Wilfred Shepherd-Barron

From Wikipedia, the free encyclopedia
Jump to: navigation, search
Wilfred Philip Shepherd-Barron
Born 1888
Died 1979
Nationality British
Engineering career
Discipline Civil,
Institutions Institution of Civil Engineers (president),

Wilfred Philip Shepherd-Barron, MC, TD, LlD (1888–1979) was a British civil engineer and army officer.[1] Shepherd-Barron was born John Barron [2] in Caithness, Scotland in 1888.[3] Shepherd-Barron served in the Royal Engineers and received the Military Cross, he was also awarded the Territorial Decoration.[1] After his service with the Royal Engineers he served in the voluntary, unpaid Engineer and Railway Staff Corps which provides technical expertise to the British Army. On 17 December 1946 he was promoted to Lieutenant-Colonel of that corps.[4] He was promoted to Colonel in the corps on 24 February 1950 and retired from the corps on 3 January 1956, receiving permission to retain his rank.[5][6] Shepherd-Barron held a Doctor of Laws degree.[1] He served as president of the Institution of Civil Engineers from November 1953 to November 1954.[1]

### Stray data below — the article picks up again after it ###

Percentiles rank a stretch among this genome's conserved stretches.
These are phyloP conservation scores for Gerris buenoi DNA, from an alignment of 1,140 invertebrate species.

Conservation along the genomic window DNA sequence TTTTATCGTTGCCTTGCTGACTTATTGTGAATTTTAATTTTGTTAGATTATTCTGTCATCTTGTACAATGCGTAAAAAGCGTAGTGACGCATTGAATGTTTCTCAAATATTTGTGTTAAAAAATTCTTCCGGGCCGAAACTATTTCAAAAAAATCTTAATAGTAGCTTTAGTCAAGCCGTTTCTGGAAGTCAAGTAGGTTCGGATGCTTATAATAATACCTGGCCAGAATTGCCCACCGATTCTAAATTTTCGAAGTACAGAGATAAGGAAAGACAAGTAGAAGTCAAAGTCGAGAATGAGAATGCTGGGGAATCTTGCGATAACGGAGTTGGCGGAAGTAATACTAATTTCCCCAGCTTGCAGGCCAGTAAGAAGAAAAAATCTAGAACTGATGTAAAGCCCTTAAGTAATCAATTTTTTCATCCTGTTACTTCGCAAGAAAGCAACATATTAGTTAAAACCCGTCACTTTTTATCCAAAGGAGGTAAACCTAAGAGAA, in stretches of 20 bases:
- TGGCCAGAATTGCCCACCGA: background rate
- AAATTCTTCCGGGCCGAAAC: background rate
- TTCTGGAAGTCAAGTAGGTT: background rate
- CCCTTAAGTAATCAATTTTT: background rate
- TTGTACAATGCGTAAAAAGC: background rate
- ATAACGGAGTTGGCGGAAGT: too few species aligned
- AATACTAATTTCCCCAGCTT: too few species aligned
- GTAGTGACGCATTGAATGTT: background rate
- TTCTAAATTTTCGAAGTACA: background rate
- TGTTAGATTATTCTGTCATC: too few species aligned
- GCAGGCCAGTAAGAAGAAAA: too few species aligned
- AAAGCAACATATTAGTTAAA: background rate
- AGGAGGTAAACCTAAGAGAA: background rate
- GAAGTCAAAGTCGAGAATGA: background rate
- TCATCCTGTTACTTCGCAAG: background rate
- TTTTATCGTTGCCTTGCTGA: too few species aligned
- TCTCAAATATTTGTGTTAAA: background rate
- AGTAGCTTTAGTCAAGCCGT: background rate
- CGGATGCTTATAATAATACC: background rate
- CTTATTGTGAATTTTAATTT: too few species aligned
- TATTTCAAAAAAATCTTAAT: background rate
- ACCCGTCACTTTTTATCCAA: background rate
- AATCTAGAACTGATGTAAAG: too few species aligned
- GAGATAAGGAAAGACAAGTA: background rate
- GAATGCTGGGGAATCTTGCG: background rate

Personal life[edit]

He married tennis player Dorothy Shepherd. Their son, John Shepherd-Barron became the inventor who pioneered the development of the Automated Teller Machine (ATM).[2]

References[edit]

  1. ^ a b c d Watson 1988, p. 253.
  2. ^ a b telegraph.co.uk - John Shepherd-Barron
  3. ^ Masterton, Gordon (2005), ICE Presidential Address (PDF), retrieved 11 February 2009 
  4. ^ "No. 37817". The London Gazette (Supplement). 13 December 1946. p. 6113. 
  5. ^ "No. 38847". The London Gazette (Supplement). 24 February 1950. p. 966. 
  6. ^ "No. 40676". The London Gazette (Supplement). 30 December 1955. p. 78. 

Bibliography[edit]


Professional and academic associations
Preceded by
Henry Cronin
President of the Institution of Civil Engineers
November 1953 – November 1954
Succeeded by
David Mowat Watson